Also, a lot of removal spells say they destroy the target alien permanent. This means that Arixmethes is safe from almost all removal as long as he maintains his sleep counter. Once you’re sure you have a chance to attack with the Kraken, you can cast a few spells to remove its remaining sleep counters and hit a measly 12 damage.
13 Ancient stone idol
Another relatively cheap creature for its size, Ancient Stone Idol can be used for very little mana if you have enough creatures on your side of the board. Thanks to flash and its mana reduction ability, you can fairly easily cast Ancient Stone Idol during your combat step for half its original cost.
Additionally, trample is a very important keyword for creatures of this size, as they are incredibly susceptible to being blocked by smaller creatures your opponents control. Even if the opponent has removal to take care of the idol, it will leave behind a similarly sized token that also has trample unless banished. All things considered, this is the kind of value we want from a card that costs this much mana.
12 Ghalta, primal hunger
Speaking of reduced casting costs and stomping, Ghalta has both in spades, while also being a popular creature type due to its dinosaur status. Ghalt is even easier to discount than Ancient Stone Idol, as it counts the power of each of your creatures towards its discounted cost.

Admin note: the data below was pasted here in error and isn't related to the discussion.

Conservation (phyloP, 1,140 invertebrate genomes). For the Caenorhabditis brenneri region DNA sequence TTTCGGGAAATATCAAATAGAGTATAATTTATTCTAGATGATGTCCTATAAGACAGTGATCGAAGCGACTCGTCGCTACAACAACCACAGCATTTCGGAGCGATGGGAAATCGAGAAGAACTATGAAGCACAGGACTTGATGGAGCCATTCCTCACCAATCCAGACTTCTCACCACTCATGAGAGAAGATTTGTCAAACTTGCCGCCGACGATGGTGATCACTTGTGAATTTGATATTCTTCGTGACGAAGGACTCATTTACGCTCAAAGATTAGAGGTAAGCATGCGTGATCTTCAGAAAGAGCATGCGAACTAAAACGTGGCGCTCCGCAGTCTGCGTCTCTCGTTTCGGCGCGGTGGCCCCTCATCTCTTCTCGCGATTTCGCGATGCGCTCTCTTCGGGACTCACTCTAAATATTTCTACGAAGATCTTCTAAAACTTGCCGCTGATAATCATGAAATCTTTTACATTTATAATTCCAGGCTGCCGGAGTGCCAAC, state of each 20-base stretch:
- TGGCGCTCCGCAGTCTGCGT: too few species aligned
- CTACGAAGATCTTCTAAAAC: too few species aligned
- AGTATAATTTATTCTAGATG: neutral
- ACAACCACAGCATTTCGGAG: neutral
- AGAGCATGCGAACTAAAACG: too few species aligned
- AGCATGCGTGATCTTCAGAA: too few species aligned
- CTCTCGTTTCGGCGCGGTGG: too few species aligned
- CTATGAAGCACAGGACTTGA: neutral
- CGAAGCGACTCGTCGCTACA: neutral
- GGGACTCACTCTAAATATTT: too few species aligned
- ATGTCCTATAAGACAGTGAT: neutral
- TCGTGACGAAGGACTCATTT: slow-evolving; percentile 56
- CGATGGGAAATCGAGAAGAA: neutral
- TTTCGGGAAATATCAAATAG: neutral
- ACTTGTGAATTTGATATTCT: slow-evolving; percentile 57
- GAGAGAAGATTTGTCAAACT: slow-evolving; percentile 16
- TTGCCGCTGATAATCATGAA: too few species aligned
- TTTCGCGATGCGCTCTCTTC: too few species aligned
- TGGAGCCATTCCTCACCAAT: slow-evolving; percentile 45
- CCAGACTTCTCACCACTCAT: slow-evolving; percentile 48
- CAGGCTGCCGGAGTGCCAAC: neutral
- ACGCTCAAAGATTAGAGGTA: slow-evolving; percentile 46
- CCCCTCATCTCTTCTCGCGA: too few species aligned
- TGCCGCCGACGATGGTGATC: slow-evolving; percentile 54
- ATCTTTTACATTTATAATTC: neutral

That said, it’s not uncommon to see Ghalt on the battlefield for a cool two green mana. Unfortunately, Ghalta doesn’t provide any value when you hit the battlefield right away, so you’ll probably want to have some sort of removal protection or method of rushing the dinosaur to make sure it’s worth playing the card.
11 An uninitiated phalanx
Despite being a rarity, the Unhallowed Phalanx has the distinction of being one of the most powerful creatures in Magic. The creature is also a rather comical take on necromancy, showing some of the lesser-known problems with raising the dead.
Phalanx isn’t a game card in most decks, but it works pretty well with a toughness-themed deck, allowing your creatures to deal combat damage equal to their toughness. Additionally, it is the card most valued outside of constructed decks.
10 Emrakul, The Promised End
Emrakul, The Promised End is a 13/13 legendary Eldrazi from Eldritch Moon. Emrakul costs one less mana per turn between cards in your graveyard, and has flying, trample, and instant protection to protect it from all instant removal.
As if Emrakul’s massive size and combat prowess weren’t enough, upon entering the battlefield, Emrakul allows you to gain control of your opponent during their next turn. This allows you to make funny plays like playing your opponent’s removal on your own creatures or using their battle step in the worst possible way.